It would have worked out perfectly…

If Ander had been born at term, this past April, instead of at 24 weeks in the cold of January…

… K would be bringing a one-year-old to her 10-year college reunion in May, showing him off. Instead, we’re hoping I’ll be pregnant, and might not be able to go.

… My grandmother would have met her grandson. Instead, she – at 86 – just lost her eyesight completely, and was told she has fewer than six months to live.

… He would be toddling down the aisle at my sister’s wedding in August, and taking his first international flight to Israel for her second wedding (her fiance is Israeli so they’re having two weddings). Instead, if I get pregnant in the next six months, chances are very high I’ll have to miss her weddings entirely (it’s in CT. I’m in Chicago. Last time I was on bed rest starting at basically 20 weeks). Even though she’s my only sister. And I’m the maid of honor (well, matron, but that word is awful!).

The “it should have beens” are killing me this week. All our perfect planning, all those perfect moments, all those wonderful things that should have been, aren’t. How does one move past that grief?

Do you have perfect moments that now will never be? 

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9 Responses to It would have worked out perfectly…

  1. meghanoc says:

    so many things. If Mabel had lived-
    -we would have had a great family vacation in the outerbanks with two new babies in the family instead of one.
    -I might have quit my job to be a stay at home mom for a child with lots of medical and special needs- and I would have loved it! I wouldnt been in the career crisis I am now
    -I would be looking forward to the holidays instead of dreading them
    these are the first to come to mind. I might be back with more!

  2. kaitlynva says:

    I am so sorry to hear about your grandmother. Thinking about my grandparents has been a very difficult part of this for me. Sacha would have been their first great-grandson… If I’m being honest, part of the reason I quickly accepted my unexpected pregnancy was because I wanted to make sure they had that experience. Now my sister is pregnant, and watching them have that experience with her child is going to be brutal.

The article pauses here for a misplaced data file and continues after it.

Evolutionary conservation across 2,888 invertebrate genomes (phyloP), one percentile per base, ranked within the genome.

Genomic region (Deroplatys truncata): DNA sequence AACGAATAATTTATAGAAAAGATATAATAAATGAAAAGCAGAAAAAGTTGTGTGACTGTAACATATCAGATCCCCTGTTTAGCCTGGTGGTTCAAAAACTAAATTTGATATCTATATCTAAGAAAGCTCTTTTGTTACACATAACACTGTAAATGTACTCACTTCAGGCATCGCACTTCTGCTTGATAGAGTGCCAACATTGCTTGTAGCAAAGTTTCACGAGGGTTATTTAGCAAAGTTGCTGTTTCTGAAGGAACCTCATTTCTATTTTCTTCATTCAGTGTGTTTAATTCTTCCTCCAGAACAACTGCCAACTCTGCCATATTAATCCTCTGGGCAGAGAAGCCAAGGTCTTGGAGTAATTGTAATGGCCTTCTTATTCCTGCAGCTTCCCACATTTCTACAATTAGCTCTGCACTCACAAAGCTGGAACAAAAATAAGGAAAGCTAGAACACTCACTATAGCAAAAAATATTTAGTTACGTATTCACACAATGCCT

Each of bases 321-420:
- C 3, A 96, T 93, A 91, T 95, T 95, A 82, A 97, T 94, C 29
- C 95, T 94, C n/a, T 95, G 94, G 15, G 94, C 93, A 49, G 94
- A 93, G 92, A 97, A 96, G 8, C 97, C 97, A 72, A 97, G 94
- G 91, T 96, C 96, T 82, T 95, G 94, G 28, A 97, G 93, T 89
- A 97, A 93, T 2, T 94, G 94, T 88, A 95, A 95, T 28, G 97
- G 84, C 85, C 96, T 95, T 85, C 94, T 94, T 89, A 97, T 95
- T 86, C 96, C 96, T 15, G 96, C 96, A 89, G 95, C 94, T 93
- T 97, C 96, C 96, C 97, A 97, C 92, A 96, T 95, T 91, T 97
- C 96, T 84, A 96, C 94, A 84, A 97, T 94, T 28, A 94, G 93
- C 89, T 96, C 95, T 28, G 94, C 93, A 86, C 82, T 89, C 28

I would have taken Sacha to Peru earlier this month to meet his family there. Instead, I went myself, with pictures. Several times at the airports, I had to answer “no” to “do you have a lap infant?” I planned to take Sacha to friends’ weddings and my cousin’s wedding, but instead I’ve just skipped several weddings and other big events…

    For me to get through the anguish of the “should have beens”, it’s been somewhat helpful to focus on reminding myself that I love Sacha for who he was, and I love him just as much as I will have if he hadn’t died. I don’t know if that’s helpful at all… It doesn’t make anything right or fair. But at least for me, reminding myself that Sacha did have a life (even if it wasn’t what I planned) and that he is real and loved… Sometimes, that takes the edge off a little bit.

    • kaitlynva says:

      *just as much as I WOULD have

    • babylossmama says:

      K often reminds me that it’s pointless to think of Ander having been born at term and that his due date doesn’t matter anymore, because he has a birth date. Sometimes it helps, and sometimes it doesn’t (like when we have four friends all having babies within a week of his birthday this year). For me, it sometimes helps to think of all the things I HAVE been able to do, and wouldn’t have, if he hadn’t been here, though sometimes that just feels forced and wrong, because of course I’d rather he was here. I love him just as much…. I just wish I had gotten to share him with the world. Maybe that’s selfish of me!

      • kaitlynva says: